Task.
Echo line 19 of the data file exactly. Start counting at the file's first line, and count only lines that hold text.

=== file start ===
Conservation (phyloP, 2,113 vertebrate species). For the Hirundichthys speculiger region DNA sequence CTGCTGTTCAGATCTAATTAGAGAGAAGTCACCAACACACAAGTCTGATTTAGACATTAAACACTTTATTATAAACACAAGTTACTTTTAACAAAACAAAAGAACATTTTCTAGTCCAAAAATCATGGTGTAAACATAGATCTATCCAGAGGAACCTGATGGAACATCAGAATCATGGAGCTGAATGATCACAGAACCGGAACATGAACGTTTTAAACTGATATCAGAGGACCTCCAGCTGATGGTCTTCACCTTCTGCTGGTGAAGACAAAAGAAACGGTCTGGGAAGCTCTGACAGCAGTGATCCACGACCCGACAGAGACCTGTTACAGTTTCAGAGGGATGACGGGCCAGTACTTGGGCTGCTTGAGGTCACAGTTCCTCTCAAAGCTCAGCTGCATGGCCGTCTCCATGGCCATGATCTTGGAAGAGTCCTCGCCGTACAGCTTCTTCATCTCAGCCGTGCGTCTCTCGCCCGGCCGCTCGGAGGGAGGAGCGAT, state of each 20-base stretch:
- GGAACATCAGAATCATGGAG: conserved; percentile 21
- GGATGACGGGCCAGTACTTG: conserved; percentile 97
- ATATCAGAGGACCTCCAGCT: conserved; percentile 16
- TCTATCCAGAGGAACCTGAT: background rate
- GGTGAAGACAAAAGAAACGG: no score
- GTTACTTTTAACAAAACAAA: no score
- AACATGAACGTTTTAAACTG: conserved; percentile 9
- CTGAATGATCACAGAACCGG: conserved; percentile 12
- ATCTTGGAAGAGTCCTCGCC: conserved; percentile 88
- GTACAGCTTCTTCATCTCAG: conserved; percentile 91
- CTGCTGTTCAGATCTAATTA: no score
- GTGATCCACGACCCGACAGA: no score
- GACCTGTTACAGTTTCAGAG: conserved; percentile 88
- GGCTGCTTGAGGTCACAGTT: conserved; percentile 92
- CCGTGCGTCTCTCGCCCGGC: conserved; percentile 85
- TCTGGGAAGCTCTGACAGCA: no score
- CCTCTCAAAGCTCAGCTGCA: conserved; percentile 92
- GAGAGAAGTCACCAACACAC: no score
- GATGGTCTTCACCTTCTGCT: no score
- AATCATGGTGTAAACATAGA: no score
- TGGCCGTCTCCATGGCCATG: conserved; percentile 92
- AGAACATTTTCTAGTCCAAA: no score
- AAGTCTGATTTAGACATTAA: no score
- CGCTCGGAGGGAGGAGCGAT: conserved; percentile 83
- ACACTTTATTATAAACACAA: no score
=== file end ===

- GAGAGAAGTCACCAACACAC: no score